Nishihara S, Hayashida T, Mitsuya K, et al.
Multipoint imprinting analysis in sporadic colorectal cancers with and without microsatellite instability.
Int J Oncol. 2000; 17(2):317-22 [PubMed] Related Publications
Disrupted imprinting is implicated in certain tumorigenesis. Since aberrant methylation has been described for a majority of microsatellite instability (MSI)-positive sporadic colorectal cancers, we have investigated alteration to the imprinting in 55 sporadic colorectal cancers with or without MSI. Loss of imprinting (LOI) of IGF2 and PEG1/MEST was observed in 42% and 35% of informative cancers, respectively. H19 expression was not detected in 24% of informative cancers. SNRPN and NDN retained monoallelic expression in all the cancers examined. These findings indicate no simultaneous disruption of the imprinted genes. LOI of IGF2 and PEG1/MEST was also observed in colorectal mucosa from almost all the patients with LOI in tumor tissue. Moreover, MSI-positive colorectal cancers exhibit LOI of IGF2 with a high frequency compared to MSI-negative cancers (P=0.013). These observations, consistent with a previous report, establish an association between LOI of IGF2 and MSI in colorectal cancers and provide insight into susceptibility of tumor development.

Okutsu T, Kuroiwa Y, Kagitani F, et al.
Expression and imprinting status of human PEG8/IGF2AS, a paternally expressed antisense transcript from the IGF2 locus, in Wilms' tumors.
J Biochem. 2000; 127(3):475-83 [PubMed] Related Publications
A large imprinted gene cluster in human chromosome 11p15.5 has been implicated in Beckwith-Wiedemann syndrome and Wilms' tumor. We have identified a paternally expressed imprinted gene, PEG8/IGF2AS, in this locus. It is transcribed in the opposite direction to the IGF2 transcripts and some genomic regions are shared with the IGF2 gene, as in the case of the mouse imprinted Igf2as gene reported previously by T. Moore et al. As to the relationship between these genomic regions, the human and mouse genes are very similar but there is no homology in their middle parts. Interestingly, PEG8/IGF2AS and IGF2 were found to be overexpressed in Wilms' tumor samples, at levels over ten and a hundred times higher than that in normal kidney tissues neighboring the tumors, respectively. These findings indicate that PEG8/IGF2AS is a good marker of Wilms' tumor and also suggest the possibility of PEG8/IGF2AS being one of the candidate Wilms' tumor genes.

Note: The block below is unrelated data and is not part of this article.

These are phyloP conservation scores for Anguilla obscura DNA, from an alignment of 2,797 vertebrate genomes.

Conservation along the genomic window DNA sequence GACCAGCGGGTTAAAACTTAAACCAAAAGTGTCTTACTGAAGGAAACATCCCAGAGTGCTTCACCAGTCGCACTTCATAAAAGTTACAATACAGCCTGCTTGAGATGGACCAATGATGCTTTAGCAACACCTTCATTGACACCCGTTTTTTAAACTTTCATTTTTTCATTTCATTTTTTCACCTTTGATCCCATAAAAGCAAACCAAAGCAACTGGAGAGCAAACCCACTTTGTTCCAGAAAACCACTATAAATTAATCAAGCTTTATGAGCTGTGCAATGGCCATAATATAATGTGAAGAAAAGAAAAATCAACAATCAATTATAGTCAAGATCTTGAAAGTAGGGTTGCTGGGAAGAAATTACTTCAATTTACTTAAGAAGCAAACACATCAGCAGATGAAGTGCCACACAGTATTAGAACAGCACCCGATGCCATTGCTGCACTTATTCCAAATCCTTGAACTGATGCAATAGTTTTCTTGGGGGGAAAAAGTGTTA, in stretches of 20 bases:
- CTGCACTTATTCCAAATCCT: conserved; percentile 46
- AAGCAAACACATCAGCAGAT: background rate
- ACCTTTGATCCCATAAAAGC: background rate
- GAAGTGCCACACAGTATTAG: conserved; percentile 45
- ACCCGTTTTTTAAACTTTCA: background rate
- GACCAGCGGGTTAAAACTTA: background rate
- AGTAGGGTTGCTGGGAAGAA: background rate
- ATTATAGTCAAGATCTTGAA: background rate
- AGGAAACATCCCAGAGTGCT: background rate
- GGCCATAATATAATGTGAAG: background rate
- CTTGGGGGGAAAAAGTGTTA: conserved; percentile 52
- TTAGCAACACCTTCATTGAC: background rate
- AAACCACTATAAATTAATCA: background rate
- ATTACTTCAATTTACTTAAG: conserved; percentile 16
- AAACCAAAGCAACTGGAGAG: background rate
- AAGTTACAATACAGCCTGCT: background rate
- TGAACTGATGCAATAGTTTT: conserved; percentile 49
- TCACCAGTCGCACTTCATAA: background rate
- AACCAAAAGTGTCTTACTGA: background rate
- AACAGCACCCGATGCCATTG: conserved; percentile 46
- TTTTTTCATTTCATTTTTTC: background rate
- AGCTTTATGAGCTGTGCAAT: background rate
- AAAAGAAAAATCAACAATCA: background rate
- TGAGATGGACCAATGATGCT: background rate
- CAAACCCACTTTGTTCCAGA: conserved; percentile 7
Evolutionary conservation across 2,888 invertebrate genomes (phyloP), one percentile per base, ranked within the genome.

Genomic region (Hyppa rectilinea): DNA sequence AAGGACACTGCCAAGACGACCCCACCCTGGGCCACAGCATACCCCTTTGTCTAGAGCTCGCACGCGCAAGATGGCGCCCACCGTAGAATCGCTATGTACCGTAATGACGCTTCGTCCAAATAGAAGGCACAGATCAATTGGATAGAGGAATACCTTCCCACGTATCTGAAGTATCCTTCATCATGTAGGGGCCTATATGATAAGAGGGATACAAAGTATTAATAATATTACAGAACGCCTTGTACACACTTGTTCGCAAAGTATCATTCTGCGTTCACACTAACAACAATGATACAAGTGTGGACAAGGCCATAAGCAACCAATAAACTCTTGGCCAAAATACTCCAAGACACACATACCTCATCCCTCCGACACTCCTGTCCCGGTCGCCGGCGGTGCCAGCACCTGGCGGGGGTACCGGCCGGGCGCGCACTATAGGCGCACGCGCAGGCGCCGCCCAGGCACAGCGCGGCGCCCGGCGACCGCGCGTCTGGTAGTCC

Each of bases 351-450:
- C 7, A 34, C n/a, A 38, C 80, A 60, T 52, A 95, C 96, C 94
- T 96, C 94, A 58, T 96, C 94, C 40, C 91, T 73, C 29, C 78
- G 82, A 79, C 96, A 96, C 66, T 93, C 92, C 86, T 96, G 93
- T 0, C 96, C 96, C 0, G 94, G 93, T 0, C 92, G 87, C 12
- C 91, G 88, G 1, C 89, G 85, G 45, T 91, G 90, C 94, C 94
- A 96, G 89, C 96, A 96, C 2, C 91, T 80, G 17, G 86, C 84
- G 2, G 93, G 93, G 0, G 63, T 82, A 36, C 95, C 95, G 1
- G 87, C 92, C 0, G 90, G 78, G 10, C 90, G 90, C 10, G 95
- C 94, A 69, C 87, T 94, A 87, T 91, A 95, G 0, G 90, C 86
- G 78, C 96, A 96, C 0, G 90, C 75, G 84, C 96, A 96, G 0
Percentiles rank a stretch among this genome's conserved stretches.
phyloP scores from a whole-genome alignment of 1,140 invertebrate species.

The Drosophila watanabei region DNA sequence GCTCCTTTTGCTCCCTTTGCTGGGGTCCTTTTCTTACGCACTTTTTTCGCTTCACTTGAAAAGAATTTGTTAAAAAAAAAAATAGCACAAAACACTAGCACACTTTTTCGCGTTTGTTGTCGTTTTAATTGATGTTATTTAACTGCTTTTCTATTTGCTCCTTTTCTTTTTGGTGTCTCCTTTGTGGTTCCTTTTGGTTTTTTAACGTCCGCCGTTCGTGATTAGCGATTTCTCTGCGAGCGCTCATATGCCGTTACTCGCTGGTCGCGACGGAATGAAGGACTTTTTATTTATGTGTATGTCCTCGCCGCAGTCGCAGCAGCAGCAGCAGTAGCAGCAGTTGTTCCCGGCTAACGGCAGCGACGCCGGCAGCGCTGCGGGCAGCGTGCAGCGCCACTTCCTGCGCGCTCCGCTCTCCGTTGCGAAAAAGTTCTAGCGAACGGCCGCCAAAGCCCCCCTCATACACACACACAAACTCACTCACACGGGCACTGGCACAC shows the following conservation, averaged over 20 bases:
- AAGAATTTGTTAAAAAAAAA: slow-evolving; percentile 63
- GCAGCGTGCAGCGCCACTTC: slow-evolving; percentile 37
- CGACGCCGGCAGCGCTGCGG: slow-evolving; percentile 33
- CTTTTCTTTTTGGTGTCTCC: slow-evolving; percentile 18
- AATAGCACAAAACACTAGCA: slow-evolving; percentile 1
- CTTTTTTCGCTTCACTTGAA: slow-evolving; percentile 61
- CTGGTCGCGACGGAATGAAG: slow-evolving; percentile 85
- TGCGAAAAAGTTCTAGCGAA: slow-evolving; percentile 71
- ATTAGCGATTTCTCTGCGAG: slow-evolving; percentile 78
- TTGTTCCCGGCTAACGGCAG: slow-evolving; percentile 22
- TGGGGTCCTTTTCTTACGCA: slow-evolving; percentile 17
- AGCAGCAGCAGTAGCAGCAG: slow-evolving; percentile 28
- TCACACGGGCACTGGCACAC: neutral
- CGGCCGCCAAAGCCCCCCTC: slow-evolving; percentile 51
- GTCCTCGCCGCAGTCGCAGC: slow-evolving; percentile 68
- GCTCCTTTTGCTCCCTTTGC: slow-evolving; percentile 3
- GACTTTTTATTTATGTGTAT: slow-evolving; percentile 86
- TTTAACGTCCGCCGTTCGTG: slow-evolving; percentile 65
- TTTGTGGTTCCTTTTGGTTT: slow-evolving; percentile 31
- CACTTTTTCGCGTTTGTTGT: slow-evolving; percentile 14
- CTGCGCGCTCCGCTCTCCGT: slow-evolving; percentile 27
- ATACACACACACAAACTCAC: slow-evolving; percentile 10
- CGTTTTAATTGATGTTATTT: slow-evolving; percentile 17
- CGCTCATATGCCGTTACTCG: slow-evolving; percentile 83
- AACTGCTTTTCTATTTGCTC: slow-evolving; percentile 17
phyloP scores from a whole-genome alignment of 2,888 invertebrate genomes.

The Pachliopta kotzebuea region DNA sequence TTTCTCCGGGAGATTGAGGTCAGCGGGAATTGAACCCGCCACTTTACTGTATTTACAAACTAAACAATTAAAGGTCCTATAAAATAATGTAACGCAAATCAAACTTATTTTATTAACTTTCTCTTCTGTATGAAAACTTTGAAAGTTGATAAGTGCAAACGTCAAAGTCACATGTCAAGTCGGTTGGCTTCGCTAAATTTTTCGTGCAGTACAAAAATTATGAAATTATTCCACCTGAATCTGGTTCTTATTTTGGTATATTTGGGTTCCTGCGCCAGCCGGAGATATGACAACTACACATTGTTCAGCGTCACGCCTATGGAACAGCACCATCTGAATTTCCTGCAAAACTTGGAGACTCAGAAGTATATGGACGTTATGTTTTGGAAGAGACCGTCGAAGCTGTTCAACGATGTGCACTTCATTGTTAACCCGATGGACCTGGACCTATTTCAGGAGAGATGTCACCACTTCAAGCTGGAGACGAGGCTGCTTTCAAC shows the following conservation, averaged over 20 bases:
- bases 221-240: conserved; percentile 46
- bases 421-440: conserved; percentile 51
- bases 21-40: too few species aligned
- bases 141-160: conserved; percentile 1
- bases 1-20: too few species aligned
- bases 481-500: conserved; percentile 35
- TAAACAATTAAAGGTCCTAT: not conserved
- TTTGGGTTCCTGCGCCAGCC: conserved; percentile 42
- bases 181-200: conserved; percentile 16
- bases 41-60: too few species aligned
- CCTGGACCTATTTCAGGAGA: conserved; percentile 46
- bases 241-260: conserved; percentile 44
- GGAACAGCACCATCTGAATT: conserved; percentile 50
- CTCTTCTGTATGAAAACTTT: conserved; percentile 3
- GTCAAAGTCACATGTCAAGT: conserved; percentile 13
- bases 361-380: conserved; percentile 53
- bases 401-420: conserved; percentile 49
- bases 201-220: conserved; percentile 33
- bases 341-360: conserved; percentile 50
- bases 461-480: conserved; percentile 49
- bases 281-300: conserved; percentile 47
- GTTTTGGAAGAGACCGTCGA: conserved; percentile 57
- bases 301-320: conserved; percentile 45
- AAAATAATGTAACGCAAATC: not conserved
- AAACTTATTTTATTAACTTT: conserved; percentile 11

Li X, Nong Z, Ekström C, et al.
Disrupted IGF2 promoter control by silencing of promoter P1 in human hepatocellular carcinoma.
Cancer Res. 1997; 57(10):2048-54 [PubMed] Related Publications
Previous investigations have supported or indicated a stimulatory role of the insulin-like growth factor II gene (IGF2) in hepatocarcinogenesis. We have studied the transcript levels, promoter usage, and imprinting status of the ICF2 gene and its relationship to H19 in human hepatocellular carcinomas (HCCs) and liver tumor cell lines. The activity of the IGF2 promoter P1 was lost in about 70% of the cases (18 of 25). This is the most prominent abnormality regarding the IGF2 regulation in this study. Total IGF2 as well as promoter P3 transcription were up-regulated in a small group of the tumors. Twenty genetically informative cases were obtained from 26 cases, thus excluding the probability of loss of heterozygosity of the IGF2 gene. Among these, nine showed abnormal monoallelic expression of IGF2. One HCC and one HCC cell line proved loss of functional imprinting of IGF2. H19 and IGF2 were regulated in parallel, and expression levels were variable. Taken together, the disruption of the IGF2 promoter regulation, particularly the loss of P1 activity, is a common feature of human HCCs. The loss of P1 activity explains the frequent loss of biallelic IGF2 expression and may potentially be used as a diagnostic or monitoring marker for human HCC.

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Cite this page: Cotterill SJ. IGF2-AS, Cancer Genetics Web: http://www.cancer-genetics.org/IGF2-AS.htm Accessed: